Inocean is drawing TechnipFMC’s FIDE (Floater Integrated Design Environment), a sizing tool that enables a trained user to perform sizing of spars, semisubmersibles and tension leg platforms (up to scantling level for class approval). Inocean and TechnipFMC have cooperated to include sizing of ship-shaped FPSOs into FIDE and are currently working on integrating the ANN for estimation of hydrodynamic sectional loads.

“Within FIDE we have seen a great advantage of estimating hydrodynamic sectional loads without having to utilize the traditional diffraction/radiation analysis, which becomes very time consuming when a large number of size iterations are evaluated,” Engebretsen says. “By using [ANN], we have been able to create an estimator, which utilizes Inocean’s vessel database to instantly estimate hydrodynamic sectional loads.”

While the tool’s development can take months (with the data it was fed carefully selected to provide an adequate representative database), and the algorithms built, the training is fast and once it is done, the results are also fast, Engebretsen says.

“Work only took a few months,” he says. “ANN can be configured in multiple ways. What took time was optimizing it and avoiding some traps.”

Inocean has trialled the system, performing initial hull sizing, but then verifying the results using traditional manual calculations, with positive results. As an example, the firm has produced indicative designs for sister vessels to the Libra FPSO (an Inocean design), using parts of the ANN algorithm it developed. The image shown depicts how the ANN algorithm works – how the designer can trim the design until a desired result is achieved.

Of course, this is a conservative industry. Classification societies will not allow a design produced this way to be classified. What the tool can help with is getting through the initial iterative process faster, as the optimal hull size is obtained in a shorter amount of time, i.e. potentially helping to reduce costs, and before starting traditional calculations. The system is also being continuously developed and improved.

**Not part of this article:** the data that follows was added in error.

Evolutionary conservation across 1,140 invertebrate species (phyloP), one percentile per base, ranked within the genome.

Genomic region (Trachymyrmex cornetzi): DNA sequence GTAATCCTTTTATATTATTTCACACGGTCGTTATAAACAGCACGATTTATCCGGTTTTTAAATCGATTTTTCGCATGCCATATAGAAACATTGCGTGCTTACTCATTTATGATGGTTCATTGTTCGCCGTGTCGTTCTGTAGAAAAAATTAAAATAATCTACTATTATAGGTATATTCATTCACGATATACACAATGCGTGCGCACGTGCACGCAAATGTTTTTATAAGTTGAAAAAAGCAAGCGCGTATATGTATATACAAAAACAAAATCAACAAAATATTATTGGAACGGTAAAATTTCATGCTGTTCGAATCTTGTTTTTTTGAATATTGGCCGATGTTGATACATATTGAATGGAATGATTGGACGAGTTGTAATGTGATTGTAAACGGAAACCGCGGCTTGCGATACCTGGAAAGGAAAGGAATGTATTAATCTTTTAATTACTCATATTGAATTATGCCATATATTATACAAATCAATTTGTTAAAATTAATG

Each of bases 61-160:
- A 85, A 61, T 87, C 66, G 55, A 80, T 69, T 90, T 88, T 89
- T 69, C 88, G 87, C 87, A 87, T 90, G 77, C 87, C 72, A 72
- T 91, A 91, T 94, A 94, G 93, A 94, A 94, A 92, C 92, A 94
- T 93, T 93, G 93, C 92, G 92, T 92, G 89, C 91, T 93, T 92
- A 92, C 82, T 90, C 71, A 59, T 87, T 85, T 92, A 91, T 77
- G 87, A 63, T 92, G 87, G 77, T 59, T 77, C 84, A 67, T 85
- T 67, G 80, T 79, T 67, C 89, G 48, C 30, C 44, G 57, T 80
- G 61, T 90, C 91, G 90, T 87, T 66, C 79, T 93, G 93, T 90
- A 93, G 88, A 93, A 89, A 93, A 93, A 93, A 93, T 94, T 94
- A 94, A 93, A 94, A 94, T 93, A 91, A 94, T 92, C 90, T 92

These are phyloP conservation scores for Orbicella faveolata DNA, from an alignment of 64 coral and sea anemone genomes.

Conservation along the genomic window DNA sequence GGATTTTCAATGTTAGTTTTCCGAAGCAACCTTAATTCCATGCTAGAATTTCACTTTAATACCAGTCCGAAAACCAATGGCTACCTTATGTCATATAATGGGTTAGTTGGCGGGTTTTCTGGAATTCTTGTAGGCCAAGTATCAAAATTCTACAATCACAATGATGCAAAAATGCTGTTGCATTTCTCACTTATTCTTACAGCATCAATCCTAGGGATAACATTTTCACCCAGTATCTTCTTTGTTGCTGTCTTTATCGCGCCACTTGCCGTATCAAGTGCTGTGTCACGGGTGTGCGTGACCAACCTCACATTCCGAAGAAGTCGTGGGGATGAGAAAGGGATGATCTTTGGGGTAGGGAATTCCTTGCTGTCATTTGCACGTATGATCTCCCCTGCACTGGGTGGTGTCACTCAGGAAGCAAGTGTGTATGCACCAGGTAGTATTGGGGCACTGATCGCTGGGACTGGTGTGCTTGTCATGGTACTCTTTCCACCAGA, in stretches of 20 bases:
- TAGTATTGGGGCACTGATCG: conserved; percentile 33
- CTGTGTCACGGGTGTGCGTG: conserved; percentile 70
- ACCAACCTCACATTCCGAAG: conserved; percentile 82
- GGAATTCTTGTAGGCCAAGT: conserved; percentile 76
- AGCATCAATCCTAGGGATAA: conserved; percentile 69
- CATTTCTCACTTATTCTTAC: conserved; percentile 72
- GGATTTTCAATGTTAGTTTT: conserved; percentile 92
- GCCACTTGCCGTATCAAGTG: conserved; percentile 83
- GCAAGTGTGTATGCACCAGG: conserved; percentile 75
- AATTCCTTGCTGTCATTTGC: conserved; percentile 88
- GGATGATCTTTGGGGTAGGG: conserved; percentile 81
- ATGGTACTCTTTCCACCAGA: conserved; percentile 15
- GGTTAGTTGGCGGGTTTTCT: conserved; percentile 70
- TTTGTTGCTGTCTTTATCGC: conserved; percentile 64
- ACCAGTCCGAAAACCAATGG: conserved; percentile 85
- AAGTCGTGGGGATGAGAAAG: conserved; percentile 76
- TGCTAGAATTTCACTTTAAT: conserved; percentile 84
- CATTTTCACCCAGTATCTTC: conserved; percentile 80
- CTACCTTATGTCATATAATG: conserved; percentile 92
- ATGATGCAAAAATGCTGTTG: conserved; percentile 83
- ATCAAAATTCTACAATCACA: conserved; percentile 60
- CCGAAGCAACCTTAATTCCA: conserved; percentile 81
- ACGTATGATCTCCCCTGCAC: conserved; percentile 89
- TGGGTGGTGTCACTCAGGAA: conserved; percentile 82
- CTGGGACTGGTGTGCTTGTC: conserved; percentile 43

“We still believe that we need to do the traditional hydrodynamic and structural hydrostatic calculations for the design, but as time goes by we will be able to integrate this analysis more into our tools,” Kaafjeld says.

A tender could be produced far faster, with options given, which can be quickly altered according to a changing specification – additional risers, bigger tanks, etc. What’s interesting for Kaafjeld is that a new generation of engineers are pushing these techniques, but working alongside more experienced engineers.

And hopefully, just as this technology is showing its capability in FPSO design, Kaafjeld thinks the FPSO market might be growing again.

“The market for FPSOs in general seems to be growing again,” Kaafjeld says. “A lot of projects seem to be starting up again. After the drop in the market, we see clients that are more demanding and more conscious of what they want. They want more optimized solutions, they want cost-effectiveness and there is the ‘green’ dimension. All this is affecting the design of FPSOs.”

Just as individual humans are not quite ready to put their lives in the hands of AI, floating production systems will not yet be fully designed using ANN. But, AI certainly has a part in making the process faster, reducing the time and effort required in that otherwise long iterative design process.